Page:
There has been a lot of controversy over whether this deck is corrupt or not. Having taken a look at a lot of the posts on the subject, the argument, I think, seems to come down very much to the spirit of corruption against the definition of corruption. If you wish to choose the definition of corruption, then the deck is not corrupt, as it features no Shadowlands or Ninja cards. However, as the more interesting and contested area is the spirit of corruption, that’s the area I’ll concentrate on.

First up: the Kolat. Kolats are bad, as we all know. They all have dash honour requirements, their actions cause honour losses, and Toturi the first doesn’t like them at all. On the other hand, the Kolat have been fighting an underground war against the Shadow for centuries, and are at the very least indirectly responsible for averting the Shadow from a complete victory. So how do you weigh up the relative merits (and demerits) of Kolat cards? Kolat Master is considered a ‘bad’ card: it causes an honour loss. However, Isawa Osugi, a Kolat agent and author of the False Tao gets you four honour when brought in for full. Both are parts of the Kolat, yet produce radically different effects in the game, practically opposite effects. Admittedly, Osugi does not have the Kolat trait for game mechanics, but as that area of argument yields a non-corrupt deck by those rules, it is not an area that is really relevant. In the milieu of the story, both are as heroic, or reprehensible, as each other, depending on which side of the fence you are on. Similarly, there is Shiba Gensui. A Kolat Agent, but one who has fought the Shadow well. So how do you judge how honourable an individual or an action is?


Honour, from what I have gathered and pondered about, is an approach to life dictating that the means justify the end. The rules are everything, without them there is nothing. This contrasts with the outlook of other groups within the Empire, that being, unsurprisingly, that the end justifies the means. This is the case with the Kolat, certainly the case with the Crab Clan, and I would also hazard that it is the fundamental approach of the Phoenix Clan as well. As much, if not more in certain ways, the Phoenix are as pragmatic as the Crab. When Fu Leng returned, the Phoenix took it upon themselves to locate the Black Scrolls to divine as much as possible from them about the enemies the Empire faced, full knowing the price their clan might pay. What good is honour if there is no Empire to bear it? This is certainly my take on the philosophy of the Phoenix, and it is the philosophy that guides my deckbuilding for storyline tournaments.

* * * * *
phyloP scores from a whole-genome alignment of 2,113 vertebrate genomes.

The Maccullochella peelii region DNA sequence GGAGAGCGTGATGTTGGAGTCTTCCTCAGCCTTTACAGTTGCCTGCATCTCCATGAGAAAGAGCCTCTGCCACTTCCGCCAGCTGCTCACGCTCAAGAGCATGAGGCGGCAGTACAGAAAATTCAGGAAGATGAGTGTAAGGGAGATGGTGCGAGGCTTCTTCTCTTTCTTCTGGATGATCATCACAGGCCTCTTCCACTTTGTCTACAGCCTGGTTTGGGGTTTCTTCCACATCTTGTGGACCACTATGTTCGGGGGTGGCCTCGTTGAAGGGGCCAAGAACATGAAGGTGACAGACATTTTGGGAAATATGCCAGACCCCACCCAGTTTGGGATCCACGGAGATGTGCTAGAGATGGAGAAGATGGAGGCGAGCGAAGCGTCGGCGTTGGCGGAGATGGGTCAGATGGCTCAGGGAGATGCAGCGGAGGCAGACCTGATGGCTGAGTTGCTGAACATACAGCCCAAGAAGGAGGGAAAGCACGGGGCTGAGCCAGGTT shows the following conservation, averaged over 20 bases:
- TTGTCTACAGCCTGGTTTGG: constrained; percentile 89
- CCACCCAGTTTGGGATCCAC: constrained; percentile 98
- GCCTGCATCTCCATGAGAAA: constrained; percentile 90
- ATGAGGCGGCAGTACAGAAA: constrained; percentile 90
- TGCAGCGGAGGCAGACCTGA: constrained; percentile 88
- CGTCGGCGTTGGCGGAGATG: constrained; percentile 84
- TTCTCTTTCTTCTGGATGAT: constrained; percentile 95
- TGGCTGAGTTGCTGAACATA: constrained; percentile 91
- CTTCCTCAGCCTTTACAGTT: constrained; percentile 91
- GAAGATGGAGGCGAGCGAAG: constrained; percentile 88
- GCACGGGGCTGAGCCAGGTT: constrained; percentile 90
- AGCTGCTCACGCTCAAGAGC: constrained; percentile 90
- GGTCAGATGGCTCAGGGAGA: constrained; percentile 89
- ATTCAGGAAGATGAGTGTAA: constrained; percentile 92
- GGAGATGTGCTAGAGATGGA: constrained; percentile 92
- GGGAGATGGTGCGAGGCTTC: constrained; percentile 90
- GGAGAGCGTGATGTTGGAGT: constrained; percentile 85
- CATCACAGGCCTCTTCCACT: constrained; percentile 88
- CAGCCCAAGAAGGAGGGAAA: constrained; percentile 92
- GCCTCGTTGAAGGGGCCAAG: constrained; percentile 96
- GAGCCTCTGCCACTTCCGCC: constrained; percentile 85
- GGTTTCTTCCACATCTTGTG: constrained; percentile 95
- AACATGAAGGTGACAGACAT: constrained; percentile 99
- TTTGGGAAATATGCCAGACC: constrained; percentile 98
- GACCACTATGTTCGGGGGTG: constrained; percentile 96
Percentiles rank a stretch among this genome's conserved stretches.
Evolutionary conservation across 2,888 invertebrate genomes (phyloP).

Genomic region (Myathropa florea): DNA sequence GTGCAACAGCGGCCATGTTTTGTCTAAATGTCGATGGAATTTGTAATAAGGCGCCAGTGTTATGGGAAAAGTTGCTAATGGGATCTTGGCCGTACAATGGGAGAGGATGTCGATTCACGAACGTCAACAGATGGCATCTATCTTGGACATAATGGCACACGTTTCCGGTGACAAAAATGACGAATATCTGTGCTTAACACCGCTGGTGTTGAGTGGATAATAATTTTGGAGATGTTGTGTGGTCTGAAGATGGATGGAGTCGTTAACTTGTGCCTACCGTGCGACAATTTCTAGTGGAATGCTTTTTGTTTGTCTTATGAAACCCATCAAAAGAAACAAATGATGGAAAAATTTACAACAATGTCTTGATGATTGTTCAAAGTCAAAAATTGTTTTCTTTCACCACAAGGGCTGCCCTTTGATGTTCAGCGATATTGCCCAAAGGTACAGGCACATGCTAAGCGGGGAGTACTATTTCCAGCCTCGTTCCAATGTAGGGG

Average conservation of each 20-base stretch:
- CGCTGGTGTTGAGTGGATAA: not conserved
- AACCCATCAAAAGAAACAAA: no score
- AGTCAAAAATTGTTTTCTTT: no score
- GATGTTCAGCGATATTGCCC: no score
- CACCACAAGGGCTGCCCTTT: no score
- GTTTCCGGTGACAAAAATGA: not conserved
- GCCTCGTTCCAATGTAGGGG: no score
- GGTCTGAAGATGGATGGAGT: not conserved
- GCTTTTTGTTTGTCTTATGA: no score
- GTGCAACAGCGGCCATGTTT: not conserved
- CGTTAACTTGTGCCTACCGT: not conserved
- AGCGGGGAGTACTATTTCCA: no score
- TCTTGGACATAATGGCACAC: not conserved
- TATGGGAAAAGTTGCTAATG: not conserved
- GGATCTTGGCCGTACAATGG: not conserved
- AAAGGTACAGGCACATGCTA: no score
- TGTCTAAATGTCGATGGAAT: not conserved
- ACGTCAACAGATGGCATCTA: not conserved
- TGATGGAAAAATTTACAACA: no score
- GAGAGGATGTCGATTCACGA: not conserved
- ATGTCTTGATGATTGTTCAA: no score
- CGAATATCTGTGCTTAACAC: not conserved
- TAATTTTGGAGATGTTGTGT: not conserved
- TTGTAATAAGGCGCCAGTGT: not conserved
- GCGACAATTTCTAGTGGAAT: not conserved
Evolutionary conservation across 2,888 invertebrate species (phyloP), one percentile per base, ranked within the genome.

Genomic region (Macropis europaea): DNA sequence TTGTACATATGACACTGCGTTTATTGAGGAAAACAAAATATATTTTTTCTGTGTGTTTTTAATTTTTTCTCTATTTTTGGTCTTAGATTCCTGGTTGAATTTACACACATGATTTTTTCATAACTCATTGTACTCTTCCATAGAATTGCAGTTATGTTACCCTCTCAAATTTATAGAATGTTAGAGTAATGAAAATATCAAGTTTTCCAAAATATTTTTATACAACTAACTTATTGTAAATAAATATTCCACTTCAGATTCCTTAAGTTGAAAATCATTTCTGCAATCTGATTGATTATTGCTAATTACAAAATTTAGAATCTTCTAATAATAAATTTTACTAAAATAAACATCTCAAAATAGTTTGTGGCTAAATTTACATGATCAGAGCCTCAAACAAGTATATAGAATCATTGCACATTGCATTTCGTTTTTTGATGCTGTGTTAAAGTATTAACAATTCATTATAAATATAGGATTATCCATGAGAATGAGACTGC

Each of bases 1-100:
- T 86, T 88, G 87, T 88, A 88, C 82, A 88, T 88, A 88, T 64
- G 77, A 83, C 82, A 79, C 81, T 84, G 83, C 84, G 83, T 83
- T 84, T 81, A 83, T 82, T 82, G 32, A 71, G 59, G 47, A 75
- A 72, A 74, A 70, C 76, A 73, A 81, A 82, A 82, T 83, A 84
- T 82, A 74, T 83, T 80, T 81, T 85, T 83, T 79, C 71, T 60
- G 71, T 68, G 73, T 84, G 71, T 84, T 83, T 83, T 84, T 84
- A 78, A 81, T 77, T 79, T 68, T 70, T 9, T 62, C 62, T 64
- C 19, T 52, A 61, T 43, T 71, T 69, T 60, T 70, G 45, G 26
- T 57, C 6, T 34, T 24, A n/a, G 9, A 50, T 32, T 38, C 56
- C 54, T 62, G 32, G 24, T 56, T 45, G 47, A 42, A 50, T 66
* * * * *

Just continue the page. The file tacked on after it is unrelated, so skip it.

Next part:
I realize, of course, that this may not run concurrently with other people’s idea of the Phoenix. In particular, I refer to the oft quoted ‘Choosing the lesser of two evils is still choosing evil’ from the Shiba War Banner. With my Shiba hat on, so to speak, this holds absolutely true to the family’s ideals. As an Isawa, I can find little more preposterous. Evil is a relative term used to describe the things that hurt us, and while notions of good and evil are strong socializing forces, ultimately, there is only power. Notions of ‘good’ and ‘evil’, ‘honour’ and ‘corruption’ can only exist and grow, essentially as luxuries, in an established area of power, the Empire. There are times when ‘honour’ and ‘good’ are weaknesses that can kill, and in this storyline, I wanted, and needed, from a more practical point of view, to represent that ambiguity, an ambiguity which, for me, defines what it is I love most about the Phoenix (and the Crab).

Problem Cards:

Kolat Duplicate
Isawa Osugi
2x Shiba Gensui
3x Kolat Master